Czech Republic to lead 'fact-finding' mission to Syria to study refugee return

Czech Republic to lead 'fact-finding' mission to Syria to study refugee return
The Czech Republic is due to lead a mission to study the ‘safe’ return of refugees to Syria, amid continued EU divisions over the issue
2 min read
25 June, 2024
Syrian refugees are increasingly worried about their status in Europe [Getty]

The Czech Republic will lead a fact-finding mission to Syria to set up "safe zones" to which Syrians in Europe and the Middle East would be able to return, the UAE-based website The National reported on Monday.

Cyprus, an EU state which lies just across the Mediterranean from Syria is also reportedly taking part.

The mission comes amid increasing worry among Syrians in Europe and other parts of the world about their refugee status, with Denmark in particular implementing draconian policies claiming that parts of Syria are safe and sending Syrians on its territory to “return centres”.

Human rights groups have repeatedly said that Syria is not safe for refugees to return to, with returnees facing the possibility of arrest, torture, and execution at the hands of the Assad regime.

The Czech Interior Ministry told The National that the country was “actively involved” in implementing EU Council conclusions calling for the "safe, voluntary and dignified returns of Syrians, as defined by UNHCR [the United Nations High Commission for Refugees]".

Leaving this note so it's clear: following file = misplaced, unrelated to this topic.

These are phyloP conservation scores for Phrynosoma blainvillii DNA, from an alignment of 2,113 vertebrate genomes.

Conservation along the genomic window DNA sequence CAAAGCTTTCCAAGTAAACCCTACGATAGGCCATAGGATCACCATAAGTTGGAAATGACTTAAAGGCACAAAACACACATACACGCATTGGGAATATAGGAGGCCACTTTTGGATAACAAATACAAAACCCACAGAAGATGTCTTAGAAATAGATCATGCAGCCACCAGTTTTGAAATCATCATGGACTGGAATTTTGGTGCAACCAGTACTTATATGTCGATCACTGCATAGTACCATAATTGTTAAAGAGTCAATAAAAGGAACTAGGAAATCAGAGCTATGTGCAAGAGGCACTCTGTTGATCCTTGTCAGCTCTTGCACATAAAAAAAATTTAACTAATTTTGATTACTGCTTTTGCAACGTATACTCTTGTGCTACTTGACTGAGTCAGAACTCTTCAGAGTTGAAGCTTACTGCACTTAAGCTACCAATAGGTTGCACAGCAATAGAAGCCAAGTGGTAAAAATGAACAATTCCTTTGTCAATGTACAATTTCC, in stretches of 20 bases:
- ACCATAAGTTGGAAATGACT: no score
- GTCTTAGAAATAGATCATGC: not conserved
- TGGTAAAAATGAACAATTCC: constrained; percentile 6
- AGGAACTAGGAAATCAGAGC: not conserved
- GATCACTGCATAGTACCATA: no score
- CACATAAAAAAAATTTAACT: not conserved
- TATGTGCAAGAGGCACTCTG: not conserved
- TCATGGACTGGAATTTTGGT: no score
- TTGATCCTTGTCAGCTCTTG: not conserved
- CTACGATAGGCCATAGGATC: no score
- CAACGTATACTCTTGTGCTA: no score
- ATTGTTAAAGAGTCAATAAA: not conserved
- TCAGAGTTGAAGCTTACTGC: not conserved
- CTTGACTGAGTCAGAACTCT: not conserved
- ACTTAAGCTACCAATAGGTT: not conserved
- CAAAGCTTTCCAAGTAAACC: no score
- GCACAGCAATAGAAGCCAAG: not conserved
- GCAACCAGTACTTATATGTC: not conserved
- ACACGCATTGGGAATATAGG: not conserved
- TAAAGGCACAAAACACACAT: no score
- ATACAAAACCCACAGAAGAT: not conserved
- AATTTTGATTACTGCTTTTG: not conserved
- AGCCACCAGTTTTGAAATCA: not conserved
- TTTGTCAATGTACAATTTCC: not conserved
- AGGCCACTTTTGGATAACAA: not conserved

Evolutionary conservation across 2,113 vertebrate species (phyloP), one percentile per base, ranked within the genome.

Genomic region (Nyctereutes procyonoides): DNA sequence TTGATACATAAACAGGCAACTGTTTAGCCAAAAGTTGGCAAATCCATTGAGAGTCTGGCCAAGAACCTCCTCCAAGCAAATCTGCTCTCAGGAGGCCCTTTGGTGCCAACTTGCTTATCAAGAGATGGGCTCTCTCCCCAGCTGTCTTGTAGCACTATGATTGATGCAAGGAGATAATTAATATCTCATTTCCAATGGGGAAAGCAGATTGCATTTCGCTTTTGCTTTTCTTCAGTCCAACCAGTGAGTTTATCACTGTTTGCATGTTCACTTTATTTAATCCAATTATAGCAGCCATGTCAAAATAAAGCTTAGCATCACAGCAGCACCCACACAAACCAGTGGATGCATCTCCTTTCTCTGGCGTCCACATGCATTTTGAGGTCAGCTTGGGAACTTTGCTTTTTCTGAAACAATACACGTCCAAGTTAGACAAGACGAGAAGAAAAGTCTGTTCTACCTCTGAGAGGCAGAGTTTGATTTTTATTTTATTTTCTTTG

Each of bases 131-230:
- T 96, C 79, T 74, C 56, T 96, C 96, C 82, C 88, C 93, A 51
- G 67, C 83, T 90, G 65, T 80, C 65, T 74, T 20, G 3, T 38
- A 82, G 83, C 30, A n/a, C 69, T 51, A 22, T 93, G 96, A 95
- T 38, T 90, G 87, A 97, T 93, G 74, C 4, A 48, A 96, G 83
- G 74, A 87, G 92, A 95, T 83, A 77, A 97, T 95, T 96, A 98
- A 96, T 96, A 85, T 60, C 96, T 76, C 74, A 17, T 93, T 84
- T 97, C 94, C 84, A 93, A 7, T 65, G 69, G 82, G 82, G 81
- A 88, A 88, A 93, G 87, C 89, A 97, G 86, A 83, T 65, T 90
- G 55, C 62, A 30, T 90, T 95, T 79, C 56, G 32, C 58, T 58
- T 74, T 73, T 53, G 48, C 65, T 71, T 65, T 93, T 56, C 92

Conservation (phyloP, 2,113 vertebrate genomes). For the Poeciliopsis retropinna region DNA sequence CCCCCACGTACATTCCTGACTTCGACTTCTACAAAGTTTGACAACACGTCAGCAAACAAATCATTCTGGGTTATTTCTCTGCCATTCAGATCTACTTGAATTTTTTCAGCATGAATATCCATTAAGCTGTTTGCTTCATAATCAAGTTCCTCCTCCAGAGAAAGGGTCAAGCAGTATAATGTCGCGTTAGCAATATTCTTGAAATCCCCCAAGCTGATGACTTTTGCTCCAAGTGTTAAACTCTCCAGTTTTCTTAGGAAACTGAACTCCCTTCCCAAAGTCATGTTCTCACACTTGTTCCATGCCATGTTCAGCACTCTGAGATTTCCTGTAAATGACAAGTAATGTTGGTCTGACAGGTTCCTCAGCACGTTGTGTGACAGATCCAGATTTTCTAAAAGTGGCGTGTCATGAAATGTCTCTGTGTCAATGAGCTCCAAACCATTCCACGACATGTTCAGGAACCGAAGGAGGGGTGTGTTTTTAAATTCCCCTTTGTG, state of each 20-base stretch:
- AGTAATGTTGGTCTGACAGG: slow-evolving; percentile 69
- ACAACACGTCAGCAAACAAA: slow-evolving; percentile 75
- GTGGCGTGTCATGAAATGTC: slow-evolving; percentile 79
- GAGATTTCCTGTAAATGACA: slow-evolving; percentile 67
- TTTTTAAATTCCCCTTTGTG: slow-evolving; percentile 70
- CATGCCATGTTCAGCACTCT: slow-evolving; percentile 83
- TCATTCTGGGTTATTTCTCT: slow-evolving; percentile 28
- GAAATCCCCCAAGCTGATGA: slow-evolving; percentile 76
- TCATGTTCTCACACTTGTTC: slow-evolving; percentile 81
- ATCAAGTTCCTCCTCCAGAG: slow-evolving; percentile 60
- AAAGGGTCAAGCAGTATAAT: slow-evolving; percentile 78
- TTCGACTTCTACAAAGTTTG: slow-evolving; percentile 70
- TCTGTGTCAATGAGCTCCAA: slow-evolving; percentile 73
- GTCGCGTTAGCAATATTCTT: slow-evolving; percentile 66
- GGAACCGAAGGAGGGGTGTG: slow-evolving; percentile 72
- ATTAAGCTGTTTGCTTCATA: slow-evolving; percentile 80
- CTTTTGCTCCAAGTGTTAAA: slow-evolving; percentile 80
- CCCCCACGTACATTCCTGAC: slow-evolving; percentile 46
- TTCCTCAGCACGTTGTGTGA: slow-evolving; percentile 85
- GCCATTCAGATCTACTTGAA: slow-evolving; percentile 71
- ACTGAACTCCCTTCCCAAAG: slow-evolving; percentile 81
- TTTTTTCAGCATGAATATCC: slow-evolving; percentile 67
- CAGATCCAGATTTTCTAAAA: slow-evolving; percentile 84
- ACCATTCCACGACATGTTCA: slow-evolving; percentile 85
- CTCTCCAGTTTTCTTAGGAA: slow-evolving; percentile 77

The Czech stance, however, contrasts with other EU states such as France and Germany, who have stood against any coordination with the Assad regime in the absence of a political solution to the Syrian conflict, which broke out in 2011 following the brutal suppression of pro-democracy protests.

The Czech Republic is the only EU country to have maintained full diplomatic relations with the Assad regime throughout the Syrian conflict.

Cyprus’s position in support of Prague is believed to be because of the recent arrival of increasing numbers of Syrian refugees as the Syrian economy continues to deteriorate without any let-up in regime repression.

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There are now around 30,000 Syrians in the government-controlled area of Cyprus, which only has a population of 950,000.

Last month, the EU offered Lebanon a 1 billion euro package in exchange for helping to stop the tide of Syrian refugees going to Cyprus.

Lebanon currently hosts about 1.5 million Syrians who are suffering increasing hostility and discrimination and has ‘voluntarily’ returned some refugees to Syria amid condemnation by rights groups.

Last week the Syrian Network for Human Rights (SNHR) said it had documented the arrest of 4,714 refugees who had returned to Syria. About half of those were later released but more than 900 had forcibly disappeared, with no information about their fate.

Around 5 million Syrians have fled their country to the Syrian conflict, which has killed over half a million people, with around 7 million internally displaced.